Manage People Performance
Manage People Performance
Analyzing the need, or performing a “needs assessment,” is crucial in identifying the information that must be addressed in the program. This is where we ask the question, “What do we want our employees to get out of the program?” A great way to complete this phase is to perform a “gap analysis” by comparing current results to the desired performance.
The design phase is where we link the needs assessment to the actual creation of new curriculum or the arrangement of existing curricula. This is where we assemble information tied to each program objective. From the needs analysis, we draw the blueprints of the training, based on the customer specifications. Develop Materials This includes items like, references, info packs, case studies, movies, games, and other visual aids. Remember to keep the information organized and easy to use by both the facilitator and the attendees…confusing programs will sabotage your program.
This is when the training actually takes place.
1. Practice 2. Feedback forms 3. Management/leadership observations and interactions 4. Facilities management, including room arrangement and equipment 5. Classroom rules and expectations, including safety and evacuation procedures.
All system outputs are a direct reflection of inputs, processes, and adjustments. The training process is no different. If the outputs of the program are less than desired, then changes to the program may be necessary. Companies should establish a systematic evaluation process to enhance the effectiveness of the training. We feel that the evaluation of the program should occur in two phases: 1) immediately after the program, and 2) some period later…for instance 6 months. The evaluation performed immediately after the program serves to correct urgent training issues such as incorrect data.
Answer2: Training must be relevant and timely to the needs of an organisation and, if it is to be embraced by the participant, must be of benefit to them as well. Learning will be more complete if all resources are provided and the methodologies reflect the preferred learning style of participants. 1) Learning plans
Developing a training or learning plan is, in principle, no different from the development of any other plan. It should address in detail what kind of training is needed to improve or develop particular job skills and knowledge, and that includes where and how it can be achieved and what timeframe. In other words, it should include a set of clear objectives.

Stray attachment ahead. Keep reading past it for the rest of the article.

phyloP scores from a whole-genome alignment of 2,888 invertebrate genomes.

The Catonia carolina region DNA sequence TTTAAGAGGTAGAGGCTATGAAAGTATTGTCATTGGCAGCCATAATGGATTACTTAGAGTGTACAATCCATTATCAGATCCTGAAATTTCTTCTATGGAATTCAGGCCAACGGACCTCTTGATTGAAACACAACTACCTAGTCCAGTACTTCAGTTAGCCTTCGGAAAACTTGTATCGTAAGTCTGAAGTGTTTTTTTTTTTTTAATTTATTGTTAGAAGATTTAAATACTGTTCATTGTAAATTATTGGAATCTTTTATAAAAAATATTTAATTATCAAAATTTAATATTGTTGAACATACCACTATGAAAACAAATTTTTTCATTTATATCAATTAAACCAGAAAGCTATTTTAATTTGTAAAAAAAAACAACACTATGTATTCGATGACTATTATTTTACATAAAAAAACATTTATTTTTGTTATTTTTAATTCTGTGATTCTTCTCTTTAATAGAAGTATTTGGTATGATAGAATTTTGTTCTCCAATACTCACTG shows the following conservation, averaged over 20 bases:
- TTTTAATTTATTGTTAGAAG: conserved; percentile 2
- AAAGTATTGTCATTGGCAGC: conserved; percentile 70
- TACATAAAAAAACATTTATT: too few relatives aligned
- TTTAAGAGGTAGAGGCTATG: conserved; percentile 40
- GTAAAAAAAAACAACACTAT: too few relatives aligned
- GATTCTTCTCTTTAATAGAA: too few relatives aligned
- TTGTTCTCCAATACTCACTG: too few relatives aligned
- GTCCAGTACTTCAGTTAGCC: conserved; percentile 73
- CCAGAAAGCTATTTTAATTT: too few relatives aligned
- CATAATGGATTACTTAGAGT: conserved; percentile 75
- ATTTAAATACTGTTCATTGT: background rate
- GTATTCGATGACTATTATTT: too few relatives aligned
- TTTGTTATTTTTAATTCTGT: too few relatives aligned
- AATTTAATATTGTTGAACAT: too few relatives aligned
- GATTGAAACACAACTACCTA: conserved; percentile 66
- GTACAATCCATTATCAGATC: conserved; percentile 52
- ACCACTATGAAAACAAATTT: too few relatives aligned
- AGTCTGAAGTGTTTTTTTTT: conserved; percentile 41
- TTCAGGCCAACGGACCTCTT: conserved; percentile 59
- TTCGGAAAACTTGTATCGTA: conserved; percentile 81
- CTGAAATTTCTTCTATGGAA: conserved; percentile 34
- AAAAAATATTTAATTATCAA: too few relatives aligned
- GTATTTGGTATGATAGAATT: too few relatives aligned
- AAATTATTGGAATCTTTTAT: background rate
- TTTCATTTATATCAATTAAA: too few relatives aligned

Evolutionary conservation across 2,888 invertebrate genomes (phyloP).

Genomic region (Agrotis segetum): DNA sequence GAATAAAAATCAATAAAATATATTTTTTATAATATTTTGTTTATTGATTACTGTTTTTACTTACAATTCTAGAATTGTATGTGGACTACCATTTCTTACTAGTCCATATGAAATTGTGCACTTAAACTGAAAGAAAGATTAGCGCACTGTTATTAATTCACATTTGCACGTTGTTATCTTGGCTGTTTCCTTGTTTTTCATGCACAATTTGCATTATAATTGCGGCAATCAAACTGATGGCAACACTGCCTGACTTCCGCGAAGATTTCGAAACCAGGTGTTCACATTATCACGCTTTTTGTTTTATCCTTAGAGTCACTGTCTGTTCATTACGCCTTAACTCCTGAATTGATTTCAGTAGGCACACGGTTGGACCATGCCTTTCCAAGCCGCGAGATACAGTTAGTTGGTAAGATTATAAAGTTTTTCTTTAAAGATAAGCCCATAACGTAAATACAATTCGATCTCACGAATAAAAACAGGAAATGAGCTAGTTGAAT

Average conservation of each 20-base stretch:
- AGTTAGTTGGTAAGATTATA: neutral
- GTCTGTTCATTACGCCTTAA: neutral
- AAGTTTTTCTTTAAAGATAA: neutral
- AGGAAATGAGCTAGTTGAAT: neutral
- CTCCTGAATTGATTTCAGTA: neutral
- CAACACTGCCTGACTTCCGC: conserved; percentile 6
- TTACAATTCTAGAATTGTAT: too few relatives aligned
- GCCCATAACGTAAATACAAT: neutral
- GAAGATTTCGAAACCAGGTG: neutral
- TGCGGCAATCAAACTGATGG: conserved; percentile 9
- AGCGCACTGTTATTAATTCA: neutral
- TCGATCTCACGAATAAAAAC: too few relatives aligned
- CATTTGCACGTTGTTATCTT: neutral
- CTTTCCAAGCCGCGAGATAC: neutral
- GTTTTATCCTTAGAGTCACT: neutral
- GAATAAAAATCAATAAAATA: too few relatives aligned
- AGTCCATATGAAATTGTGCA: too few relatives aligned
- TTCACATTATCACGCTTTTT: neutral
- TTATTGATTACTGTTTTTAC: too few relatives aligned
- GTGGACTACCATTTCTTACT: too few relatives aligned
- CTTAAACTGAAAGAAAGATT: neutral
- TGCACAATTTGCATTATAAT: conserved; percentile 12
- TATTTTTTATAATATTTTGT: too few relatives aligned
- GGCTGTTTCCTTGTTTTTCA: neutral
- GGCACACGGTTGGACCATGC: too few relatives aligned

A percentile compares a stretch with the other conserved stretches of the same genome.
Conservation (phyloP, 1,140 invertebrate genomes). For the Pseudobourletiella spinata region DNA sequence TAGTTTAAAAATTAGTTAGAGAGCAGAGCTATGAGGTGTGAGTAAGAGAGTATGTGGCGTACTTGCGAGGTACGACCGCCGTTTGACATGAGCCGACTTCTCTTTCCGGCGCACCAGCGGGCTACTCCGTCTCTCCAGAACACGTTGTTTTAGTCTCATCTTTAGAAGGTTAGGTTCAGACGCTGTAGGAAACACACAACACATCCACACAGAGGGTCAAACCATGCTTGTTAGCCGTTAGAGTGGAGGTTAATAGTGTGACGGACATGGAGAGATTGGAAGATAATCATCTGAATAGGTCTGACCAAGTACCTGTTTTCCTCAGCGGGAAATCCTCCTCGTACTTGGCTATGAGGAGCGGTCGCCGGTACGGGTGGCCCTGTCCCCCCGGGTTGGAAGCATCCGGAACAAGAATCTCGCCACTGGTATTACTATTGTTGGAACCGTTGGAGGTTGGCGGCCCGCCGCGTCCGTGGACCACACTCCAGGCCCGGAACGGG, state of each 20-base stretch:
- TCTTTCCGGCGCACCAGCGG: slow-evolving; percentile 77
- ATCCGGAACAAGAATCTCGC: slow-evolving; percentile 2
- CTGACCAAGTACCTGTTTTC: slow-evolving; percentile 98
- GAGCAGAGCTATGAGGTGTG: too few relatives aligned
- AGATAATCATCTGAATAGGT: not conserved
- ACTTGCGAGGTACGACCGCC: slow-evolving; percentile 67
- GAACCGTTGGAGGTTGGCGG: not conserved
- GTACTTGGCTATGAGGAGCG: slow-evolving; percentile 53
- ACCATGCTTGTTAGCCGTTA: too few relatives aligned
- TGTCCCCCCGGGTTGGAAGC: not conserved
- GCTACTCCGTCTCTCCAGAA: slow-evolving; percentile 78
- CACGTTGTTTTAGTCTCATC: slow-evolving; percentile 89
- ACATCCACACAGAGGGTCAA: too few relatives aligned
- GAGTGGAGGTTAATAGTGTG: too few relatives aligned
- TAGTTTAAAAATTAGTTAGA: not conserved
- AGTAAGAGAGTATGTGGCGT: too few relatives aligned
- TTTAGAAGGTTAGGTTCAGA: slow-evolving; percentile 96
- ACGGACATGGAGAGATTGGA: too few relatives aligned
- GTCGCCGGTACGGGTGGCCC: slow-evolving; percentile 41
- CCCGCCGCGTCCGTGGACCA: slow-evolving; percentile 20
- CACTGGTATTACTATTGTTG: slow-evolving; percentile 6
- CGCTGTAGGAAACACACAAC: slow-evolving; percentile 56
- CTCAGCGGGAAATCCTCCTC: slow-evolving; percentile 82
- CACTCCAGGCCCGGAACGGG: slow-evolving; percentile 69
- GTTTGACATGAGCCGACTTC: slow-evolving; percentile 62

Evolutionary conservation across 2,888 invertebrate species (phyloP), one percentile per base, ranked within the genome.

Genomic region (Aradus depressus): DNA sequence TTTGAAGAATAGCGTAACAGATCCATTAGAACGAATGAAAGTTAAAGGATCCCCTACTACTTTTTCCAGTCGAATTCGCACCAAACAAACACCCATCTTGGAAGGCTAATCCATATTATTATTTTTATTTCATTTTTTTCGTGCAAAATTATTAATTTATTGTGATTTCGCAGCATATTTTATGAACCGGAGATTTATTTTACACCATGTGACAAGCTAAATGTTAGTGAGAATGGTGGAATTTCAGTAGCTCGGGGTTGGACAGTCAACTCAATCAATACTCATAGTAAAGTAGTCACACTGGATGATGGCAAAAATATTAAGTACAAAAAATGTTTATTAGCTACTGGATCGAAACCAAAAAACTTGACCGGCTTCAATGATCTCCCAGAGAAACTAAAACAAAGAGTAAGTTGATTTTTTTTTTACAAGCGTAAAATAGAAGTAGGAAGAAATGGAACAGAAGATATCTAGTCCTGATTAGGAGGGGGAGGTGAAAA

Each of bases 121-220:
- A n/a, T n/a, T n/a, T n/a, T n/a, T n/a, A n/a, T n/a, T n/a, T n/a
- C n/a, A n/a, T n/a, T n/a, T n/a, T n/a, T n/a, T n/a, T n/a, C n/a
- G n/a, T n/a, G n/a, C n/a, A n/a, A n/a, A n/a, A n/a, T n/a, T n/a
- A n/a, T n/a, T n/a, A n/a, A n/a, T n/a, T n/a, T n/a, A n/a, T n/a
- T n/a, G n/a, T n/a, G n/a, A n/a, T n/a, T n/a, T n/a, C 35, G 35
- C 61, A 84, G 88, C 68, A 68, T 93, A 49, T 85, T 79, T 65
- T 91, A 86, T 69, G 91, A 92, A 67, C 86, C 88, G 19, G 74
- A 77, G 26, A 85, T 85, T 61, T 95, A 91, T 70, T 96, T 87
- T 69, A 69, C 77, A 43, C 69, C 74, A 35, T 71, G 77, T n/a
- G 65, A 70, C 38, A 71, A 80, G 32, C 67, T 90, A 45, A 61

2) Team and/or individual learning plans
Often work objectives are relevant to departments or teams of people as a group. For example, all of the people on a production line might need Occupational Health and Safety training or all the members of a project team have to understand their project brief. Individual learning plan requirements can include knowledge and skills that are specifically required to perform a current or future role, for example, learning how to perform the payroll, aspects that develop personal characteristics or behaviour, that is, dealing with conflict skills or development that is aimed at personal well being for example, personal fitness.
Learning is discretionary; people cannot be forced to learn. For example, imposing attending a training course as a sanction in a performance management scenario will ensure non-productive compliance, at the most basic level possible, from most employees. It might also act to increase resistance and resentment. Forced learning will, in most cases, meet with resistance. So consultation is very important.
It is important to evaluate training so that you can:
* Identify what was achieved
* Determine if there are still gaps in competency
* Determine if the desired goals were achieved
* Determine the return on investment
* Identify and implement improvements in future learning arrangements
* Negotiate modifications to personal learning plans.
Training can be evaluated in a range of ways, including:
* Gathering feedback from participants
* Gathering feedback from the facilitator
* Assessing the workplace performance of the participants post-training activity.
* Attendance at training register
* Competency achievement register
* Details of training provided
* Training plans for organisation/ teams/ individuals.
University/College: University of Chicago
Type of paper: Thesis/Dissertation Chapter
Date: 20 December 2016
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